This is Your Brain on Fear

Dean Mobbs, assistant professor of cognitive neuroscience, researches what happens in the brain when people feel threatened. In a video interview for the Caltech Break Through campaign, Mobbs explains how he draws inspiration for his experiments from an unlikely source: horror movies.


TRANSCRIPT

I love horror movies. Sometimes, directors of horror movies are some of the best psychologists because they know how to evoke fear in people.

There’s a horror movie called Dawn of the Dead. There’s a scene where there are survivors outside of a shopping mall. There’s some zombies in the distance, and the zombies spot these individuals and they begin to run. And the zombies are getting closer, and closer, and closer. What that does, it causes the observer to become more tense.

I watched this movie and I thought, that’s very interesting, we should be using some of the tools that they use to study fear and anxiety.

Caltech really encourages you to find your own way, your own questions, your own creative expression.

What I work on is trying to understand how the brain processes different types of threat or danger. Really trying to understand disorders such as PTSD, anxiety disorders, panic disorders.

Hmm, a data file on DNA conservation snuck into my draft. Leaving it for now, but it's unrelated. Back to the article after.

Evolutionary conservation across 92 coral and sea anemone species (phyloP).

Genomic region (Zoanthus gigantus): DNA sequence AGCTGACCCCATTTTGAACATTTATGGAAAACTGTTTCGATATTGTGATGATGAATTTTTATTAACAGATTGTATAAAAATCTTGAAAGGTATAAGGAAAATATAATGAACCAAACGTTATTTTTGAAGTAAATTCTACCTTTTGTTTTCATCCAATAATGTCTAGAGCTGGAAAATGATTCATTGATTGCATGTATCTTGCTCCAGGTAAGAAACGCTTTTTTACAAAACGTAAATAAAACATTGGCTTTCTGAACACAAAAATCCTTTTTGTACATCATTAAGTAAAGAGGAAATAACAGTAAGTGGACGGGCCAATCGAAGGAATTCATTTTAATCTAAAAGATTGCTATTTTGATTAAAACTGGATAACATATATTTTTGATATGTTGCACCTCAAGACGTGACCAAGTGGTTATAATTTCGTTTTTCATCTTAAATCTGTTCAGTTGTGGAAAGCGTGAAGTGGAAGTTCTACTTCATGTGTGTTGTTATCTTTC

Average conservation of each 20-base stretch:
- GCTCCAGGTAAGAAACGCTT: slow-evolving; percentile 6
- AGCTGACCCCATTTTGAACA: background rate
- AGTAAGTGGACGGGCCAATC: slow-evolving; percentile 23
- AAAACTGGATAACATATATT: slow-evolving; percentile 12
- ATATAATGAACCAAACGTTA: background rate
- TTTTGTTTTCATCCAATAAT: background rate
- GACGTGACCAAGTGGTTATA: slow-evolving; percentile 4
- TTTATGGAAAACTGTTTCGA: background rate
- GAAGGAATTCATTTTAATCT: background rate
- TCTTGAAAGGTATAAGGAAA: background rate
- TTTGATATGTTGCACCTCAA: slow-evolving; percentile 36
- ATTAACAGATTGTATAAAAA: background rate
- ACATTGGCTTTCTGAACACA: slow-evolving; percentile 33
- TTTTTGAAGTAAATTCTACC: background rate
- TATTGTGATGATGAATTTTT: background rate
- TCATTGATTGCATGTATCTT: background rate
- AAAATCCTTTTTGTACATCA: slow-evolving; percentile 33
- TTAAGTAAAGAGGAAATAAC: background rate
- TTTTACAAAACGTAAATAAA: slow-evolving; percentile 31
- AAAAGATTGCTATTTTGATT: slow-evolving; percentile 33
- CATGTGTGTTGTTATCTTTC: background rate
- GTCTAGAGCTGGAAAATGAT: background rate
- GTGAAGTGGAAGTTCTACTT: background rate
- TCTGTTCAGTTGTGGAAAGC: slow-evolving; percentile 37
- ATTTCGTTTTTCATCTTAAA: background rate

At Caltech’s Brain Imaging Center, we can look at how the brain as a unified system functions. Our subjects are placed into an MRI scanner; they can see a screen above their head. These individuals play games where they are pursued by a virtual predators in virtual environments. They can make decisions by pressing buttons on the button box while we observe their brain activity.

We were the first to show that there was a switch between those regions associated with distant threat and these older primitive regions of the brain when the threat is close. Fight or flight. There’s this moment of, “Yes, we’ve done it!” The brain is dynamically switching between all of these different systems.

What we’ve shown more recently is that these same brain regions are associated with fast and slower decision-making processes as well. We can then use that base of science to try to understand what goes wrong in patients with clinical disorders of emotion, target those neural circuits with drugs or gene therapies and so on, and alter those behaviors.

Caltech allows us to be risky. That’s an important part of science. It’s where discovery occurs.